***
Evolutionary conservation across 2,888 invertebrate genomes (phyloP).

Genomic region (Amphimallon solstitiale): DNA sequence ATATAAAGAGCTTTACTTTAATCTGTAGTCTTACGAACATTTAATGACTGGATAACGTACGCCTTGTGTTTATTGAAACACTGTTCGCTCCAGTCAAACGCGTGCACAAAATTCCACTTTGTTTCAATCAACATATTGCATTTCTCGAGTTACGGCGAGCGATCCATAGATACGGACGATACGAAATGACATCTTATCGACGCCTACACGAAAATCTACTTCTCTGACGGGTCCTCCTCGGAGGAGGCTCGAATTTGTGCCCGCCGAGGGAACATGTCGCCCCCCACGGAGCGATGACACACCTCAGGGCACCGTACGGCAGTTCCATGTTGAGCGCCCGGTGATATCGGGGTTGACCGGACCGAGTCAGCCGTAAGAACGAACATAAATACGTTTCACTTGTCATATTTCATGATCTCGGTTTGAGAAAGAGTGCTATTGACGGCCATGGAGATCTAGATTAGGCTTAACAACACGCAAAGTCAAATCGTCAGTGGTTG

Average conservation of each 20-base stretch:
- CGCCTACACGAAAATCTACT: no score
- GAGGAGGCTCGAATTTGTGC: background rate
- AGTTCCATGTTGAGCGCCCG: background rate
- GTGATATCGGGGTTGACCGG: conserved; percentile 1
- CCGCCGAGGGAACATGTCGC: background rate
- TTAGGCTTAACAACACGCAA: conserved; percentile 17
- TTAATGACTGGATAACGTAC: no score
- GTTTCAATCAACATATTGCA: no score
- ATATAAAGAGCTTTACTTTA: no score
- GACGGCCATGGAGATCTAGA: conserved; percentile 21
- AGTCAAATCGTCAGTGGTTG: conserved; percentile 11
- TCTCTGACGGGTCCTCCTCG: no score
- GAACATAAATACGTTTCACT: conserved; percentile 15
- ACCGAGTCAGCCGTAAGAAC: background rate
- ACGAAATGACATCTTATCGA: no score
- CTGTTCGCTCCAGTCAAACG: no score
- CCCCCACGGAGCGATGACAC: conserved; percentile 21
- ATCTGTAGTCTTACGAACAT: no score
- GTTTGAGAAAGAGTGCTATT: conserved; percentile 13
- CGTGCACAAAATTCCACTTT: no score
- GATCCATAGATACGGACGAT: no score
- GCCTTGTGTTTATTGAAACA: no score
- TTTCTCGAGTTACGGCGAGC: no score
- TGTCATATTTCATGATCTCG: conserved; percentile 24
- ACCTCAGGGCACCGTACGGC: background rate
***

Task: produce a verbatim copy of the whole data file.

Evolutionary conservation across 2,888 invertebrate genomes (phyloP).

Genomic region (Amphimallon solstitiale): DNA sequence ATATAAAGAGCTTTACTTTAATCTGTAGTCTTACGAACATTTAATGACTGGATAACGTACGCCTTGTGTTTATTGAAACACTGTTCGCTCCAGTCAAACGCGTGCACAAAATTCCACTTTGTTTCAATCAACATATTGCATTTCTCGAGTTACGGCGAGCGATCCATAGATACGGACGATACGAAATGACATCTTATCGACGCCTACACGAAAATCTACTTCTCTGACGGGTCCTCCTCGGAGGAGGCTCGAATTTGTGCCCGCCGAGGGAACATGTCGCCCCCCACGGAGCGATGACACACCTCAGGGCACCGTACGGCAGTTCCATGTTGAGCGCCCGGTGATATCGGGGTTGACCGGACCGAGTCAGCCGTAAGAACGAACATAAATACGTTTCACTTGTCATATTTCATGATCTCGGTTTGAGAAAGAGTGCTATTGACGGCCATGGAGATCTAGATTAGGCTTAACAACACGCAAAGTCAAATCGTCAGTGGTTG

Average conservation of each 20-base stretch:
- CGCCTACACGAAAATCTACT: no score
- GAGGAGGCTCGAATTTGTGC: background rate
- AGTTCCATGTTGAGCGCCCG: background rate
- GTGATATCGGGGTTGACCGG: conserved; percentile 1
- CCGCCGAGGGAACATGTCGC: background rate
- TTAGGCTTAACAACACGCAA: conserved; percentile 17
- TTAATGACTGGATAACGTAC: no score
- GTTTCAATCAACATATTGCA: no score
- ATATAAAGAGCTTTACTTTA: no score
- GACGGCCATGGAGATCTAGA: conserved; percentile 21
- AGTCAAATCGTCAGTGGTTG: conserved; percentile 11
- TCTCTGACGGGTCCTCCTCG: no score
- GAACATAAATACGTTTCACT: conserved; percentile 15
- ACCGAGTCAGCCGTAAGAAC: background rate
- ACGAAATGACATCTTATCGA: no score
- CTGTTCGCTCCAGTCAAACG: no score
- CCCCCACGGAGCGATGACAC: conserved; percentile 21
- ATCTGTAGTCTTACGAACAT: no score
- GTTTGAGAAAGAGTGCTATT: conserved; percentile 13
- CGTGCACAAAATTCCACTTT: no score
- GATCCATAGATACGGACGAT: no score
- GCCTTGTGTTTATTGAAACA: no score
- TTTCTCGAGTTACGGCGAGC: no score
- TGTCATATTTCATGATCTCG: conserved; percentile 24
- ACCTCAGGGCACCGTACGGC: background rate